New World of Robots Demand Electric Motor Careers

by | Mar 17, 2017 | Jobs Featured

Our society depends on electric motors, and with the recent advances in automation, we’re going to be seeing a whole lot more of them in the future. Much has been made of how society is going to change during the automation revolution, mainly focusing on the potential loss of jobs, but it’s important not to be too pessimistic: while undoubtedly some jobs will be lost, skilled work will still be available in the design, testing, deployment and maintenance of automated systems, from robots to self-driving cars. Here we highlight a few possible career choices for an those interested in a career in electric motors.

Motor Manufacturing

The first possible career choice is for those who want to be involved in the manufacture of electric motors. Electric motors fundamentally consist of coils of wire, and electric motor winders are responsible for, as the name suggests, winding these coils so that the motor works effectively. Motors can be installed in a variety of pieces of equipment in commercial, industrial, and institutional establishments. It’s crucial that they are manufactured to the correct standards so that they operate consistently in all the situations in which they are required.

Winders can also be responsible for electrical testing, recording connection and winding data on QA forms, ordering materials, and inserting and connecting coils. The position usually requires some experience, and at least a high school level qualification – although many companies accept military experience as well. Most companies also require applicants to be able to do some heavy lifting. Usually, they will also require prior experience – up to five years in some cases, though this very much depends on the work environment and the level at which you will be working. Apprenticeships in winding can be a good way to kick start your career in this field.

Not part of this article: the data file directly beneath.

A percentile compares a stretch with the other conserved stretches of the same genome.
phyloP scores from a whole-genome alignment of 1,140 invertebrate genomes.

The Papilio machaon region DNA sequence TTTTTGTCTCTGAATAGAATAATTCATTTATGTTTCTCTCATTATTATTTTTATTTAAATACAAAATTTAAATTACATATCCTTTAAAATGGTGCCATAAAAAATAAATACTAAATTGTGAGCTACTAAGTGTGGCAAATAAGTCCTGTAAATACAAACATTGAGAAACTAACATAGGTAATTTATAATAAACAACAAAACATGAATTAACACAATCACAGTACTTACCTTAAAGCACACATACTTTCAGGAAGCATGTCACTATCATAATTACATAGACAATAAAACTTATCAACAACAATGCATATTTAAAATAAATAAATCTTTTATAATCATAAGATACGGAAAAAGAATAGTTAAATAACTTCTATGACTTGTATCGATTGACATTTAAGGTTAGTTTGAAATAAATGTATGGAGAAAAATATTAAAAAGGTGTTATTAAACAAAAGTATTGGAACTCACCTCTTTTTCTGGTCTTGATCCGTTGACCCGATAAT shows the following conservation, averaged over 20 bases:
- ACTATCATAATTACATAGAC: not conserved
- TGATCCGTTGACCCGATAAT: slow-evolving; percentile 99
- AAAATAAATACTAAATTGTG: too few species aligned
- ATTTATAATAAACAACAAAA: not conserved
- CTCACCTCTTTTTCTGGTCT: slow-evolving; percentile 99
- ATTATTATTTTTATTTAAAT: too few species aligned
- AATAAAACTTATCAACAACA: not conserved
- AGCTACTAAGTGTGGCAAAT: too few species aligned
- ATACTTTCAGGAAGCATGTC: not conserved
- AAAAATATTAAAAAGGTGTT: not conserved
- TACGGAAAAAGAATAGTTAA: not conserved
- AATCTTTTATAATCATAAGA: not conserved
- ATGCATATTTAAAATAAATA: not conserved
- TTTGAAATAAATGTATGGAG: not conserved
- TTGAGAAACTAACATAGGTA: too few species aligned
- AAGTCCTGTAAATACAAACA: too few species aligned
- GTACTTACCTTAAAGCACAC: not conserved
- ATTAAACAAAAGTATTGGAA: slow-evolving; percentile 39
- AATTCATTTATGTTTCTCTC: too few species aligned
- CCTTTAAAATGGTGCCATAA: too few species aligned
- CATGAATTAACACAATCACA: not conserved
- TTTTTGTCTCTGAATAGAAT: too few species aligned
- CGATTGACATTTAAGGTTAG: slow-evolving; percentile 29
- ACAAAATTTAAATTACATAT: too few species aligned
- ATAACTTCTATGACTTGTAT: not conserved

Motor Repair

Of course, no matter how well a motor is manufactured, it can always go wrong, and there will be people needed to help repair it. Electric motor repair means having a good understanding of how a motor works, as well as being able to go out and service customers in whatever environment in which they need the work done. Sometimes these electromechanical technicians are called winder electricians, which is kind of a catch-all term for those who work with electric motors. Such technicians test, rewind, recondition, rebuild, replace and generally service electric motors, generators, alternators, transformers, control equipment, mobile machines and other related components.

When repairing a motor, it’s important to be able to strip out the wire, take data from the wiring to determine how best to solve the problem, figure out the best kind of insulation material and insulate the stator, create the coils for the motor, make the proper connections, and document all the information as necessary. Some of this job is also customer-facing, so it’s important to be able to interact with people and not just being good with machines! Again, usually this type of job requires a high school level education, or equivalent.

Motor Installation

Different from motor manufacture but like motor repair, motor installation is also a customer-facing job. However, in this case, you will be working with the client or customer to determine what is best for their situation, which means that you will require more than just the knowledge of how to build or repair a motor, but how the systems you install will work together to serve the customer’s needs. Because of this, it might be advantageous to consider online technology courses that can help you get an overview of not only how electromechanical systems work, but also how to leverage your leadership skills to be supervisors and service managers.

Electromechanical technicians often have very good working conditions and can expect a salary in a range of $40,000 to as much as $120,000 for highly skilled technicians. Many such technicians often go on to start their own companies and realise even higher salaries, but it often takes years to build up the knowledge, experience, and industry contacts required to operate a successful electro-mechanical design/service/installation company. There is also the possibility for experienced technicians to become troubleshooters who help other technicians diagnose and solve difficult problems, or help to design equipment and develop maintenance procedures.

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